} catch (UnsupportedLookAndFeelException ex) {
                }

                BackgroundPane backgroundPane = new BackgroundPane();
                backgroundPane.setBackground(Color.RED);
                backgroundPane.setLayout(new BorderLayout());
                backgroundPane.add(new TranslucentPane());

                JFrame frame = new JFrame("Test");
                frame.setDefaultCloseOperation(JFrame.EXIT_ON_CLOSE);
                frame.setLayout(new BorderLayout());
                frame.add(backgroundPane);
                frame.pack();
                frame.setLocationRelativeTo(null);
                frame.setVisible(true);
            }
        });
    }

    public class BackgroundPane extends JPanel {

        private BufferedImage bg;

        public BackgroundPane() {
            try {
                bg = ImageIO.read(new File("/Users/swhitehead/Dropbox/MegaTokyo/Evil_Small.jpg"));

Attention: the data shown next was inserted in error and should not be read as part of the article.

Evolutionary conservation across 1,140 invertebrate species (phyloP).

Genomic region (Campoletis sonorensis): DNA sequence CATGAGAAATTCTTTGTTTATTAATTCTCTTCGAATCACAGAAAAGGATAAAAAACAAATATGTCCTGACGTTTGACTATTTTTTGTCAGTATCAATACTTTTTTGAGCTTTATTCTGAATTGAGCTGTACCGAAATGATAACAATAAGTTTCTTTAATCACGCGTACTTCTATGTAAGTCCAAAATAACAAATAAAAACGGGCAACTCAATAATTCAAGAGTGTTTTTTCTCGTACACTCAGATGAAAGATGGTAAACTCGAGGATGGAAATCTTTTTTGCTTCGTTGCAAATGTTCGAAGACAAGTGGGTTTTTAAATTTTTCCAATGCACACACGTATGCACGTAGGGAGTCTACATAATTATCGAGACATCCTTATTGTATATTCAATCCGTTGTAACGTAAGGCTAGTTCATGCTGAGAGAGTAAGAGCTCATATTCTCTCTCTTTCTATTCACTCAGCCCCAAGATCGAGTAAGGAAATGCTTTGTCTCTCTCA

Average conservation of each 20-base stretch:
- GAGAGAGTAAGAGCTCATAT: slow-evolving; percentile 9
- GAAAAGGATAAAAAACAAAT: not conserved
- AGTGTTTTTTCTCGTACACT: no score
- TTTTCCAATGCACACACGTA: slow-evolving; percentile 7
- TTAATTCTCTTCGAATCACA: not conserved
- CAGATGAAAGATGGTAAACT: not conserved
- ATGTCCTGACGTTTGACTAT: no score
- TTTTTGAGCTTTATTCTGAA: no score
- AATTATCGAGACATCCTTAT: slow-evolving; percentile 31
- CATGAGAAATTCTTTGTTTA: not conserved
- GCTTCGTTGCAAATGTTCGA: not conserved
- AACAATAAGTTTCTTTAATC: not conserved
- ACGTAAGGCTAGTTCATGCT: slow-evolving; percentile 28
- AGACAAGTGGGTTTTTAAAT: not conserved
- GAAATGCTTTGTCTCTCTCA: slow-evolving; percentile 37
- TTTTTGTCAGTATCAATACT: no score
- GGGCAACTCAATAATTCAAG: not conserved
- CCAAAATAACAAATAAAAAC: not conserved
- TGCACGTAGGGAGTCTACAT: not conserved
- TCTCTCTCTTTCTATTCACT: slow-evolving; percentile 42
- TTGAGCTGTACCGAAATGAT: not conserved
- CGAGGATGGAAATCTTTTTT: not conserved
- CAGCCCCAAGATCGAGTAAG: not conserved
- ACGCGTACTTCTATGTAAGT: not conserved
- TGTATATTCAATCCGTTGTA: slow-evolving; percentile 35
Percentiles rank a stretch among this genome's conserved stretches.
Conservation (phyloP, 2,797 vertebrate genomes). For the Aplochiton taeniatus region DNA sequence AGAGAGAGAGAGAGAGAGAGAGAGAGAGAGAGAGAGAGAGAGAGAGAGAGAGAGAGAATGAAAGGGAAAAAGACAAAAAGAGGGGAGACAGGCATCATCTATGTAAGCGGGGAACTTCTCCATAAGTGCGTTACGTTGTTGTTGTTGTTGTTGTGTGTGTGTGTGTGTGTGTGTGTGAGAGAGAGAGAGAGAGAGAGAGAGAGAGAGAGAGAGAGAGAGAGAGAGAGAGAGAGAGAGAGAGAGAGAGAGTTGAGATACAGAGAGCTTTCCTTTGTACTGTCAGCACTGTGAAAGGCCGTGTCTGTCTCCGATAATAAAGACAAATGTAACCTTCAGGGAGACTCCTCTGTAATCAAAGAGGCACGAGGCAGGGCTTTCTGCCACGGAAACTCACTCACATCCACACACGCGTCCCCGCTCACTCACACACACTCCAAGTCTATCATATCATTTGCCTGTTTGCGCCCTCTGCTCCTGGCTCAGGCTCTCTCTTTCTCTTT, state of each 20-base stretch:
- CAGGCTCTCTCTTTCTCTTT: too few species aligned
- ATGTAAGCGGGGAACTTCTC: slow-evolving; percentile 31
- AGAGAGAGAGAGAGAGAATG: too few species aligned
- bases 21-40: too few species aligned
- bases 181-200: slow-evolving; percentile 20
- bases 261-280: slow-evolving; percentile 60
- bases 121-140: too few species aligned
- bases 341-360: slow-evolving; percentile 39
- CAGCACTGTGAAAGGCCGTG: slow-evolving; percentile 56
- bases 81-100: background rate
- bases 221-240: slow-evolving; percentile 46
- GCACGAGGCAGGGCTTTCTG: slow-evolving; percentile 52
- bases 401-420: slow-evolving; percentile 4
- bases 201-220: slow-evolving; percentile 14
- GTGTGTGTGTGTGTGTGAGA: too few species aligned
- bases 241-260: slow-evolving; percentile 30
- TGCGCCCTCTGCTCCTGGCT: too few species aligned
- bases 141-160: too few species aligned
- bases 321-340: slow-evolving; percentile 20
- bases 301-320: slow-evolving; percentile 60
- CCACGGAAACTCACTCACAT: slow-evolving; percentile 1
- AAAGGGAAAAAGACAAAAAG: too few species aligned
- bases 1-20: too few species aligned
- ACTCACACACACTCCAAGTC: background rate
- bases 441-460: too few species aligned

} catch (IOException ex) {
                ex.printStackTrace();
            }
        }

        @Override
        public Dimension getPreferredSize() {
            return bg == null ? super.getPreferredSize() : new Dimension(bg.getWidth(), bg.getHeight());
        }

        @Override
        protected void paintComponent(Graphics g) {
            super.paintComponent(g);
            if (bg != null) {
                int width = getWidth() - 1;
                int height = getHeight() - 1;
                int x = (width - bg.getWidth()) / 2;
                int y = (height - bg.getHeight()) / 2;
                g.drawImage(bg, x, y, this);
            }
        }

    }

    public class TranslucentPane extends JPanel {

        public TranslucentPane() {
            setOpaque(false);
        }

        @Override
        public Dimension getPreferredSize() {
            return new Dimension(200, 200);
        }

        @Override
        protected void paintComponent(Graphics g) {
            super.paintComponent(g);
            Rectangle fill = new Rectangle(getWidth(), getHeight());
            Graphics2D g2d = (Graphics2D) g.create();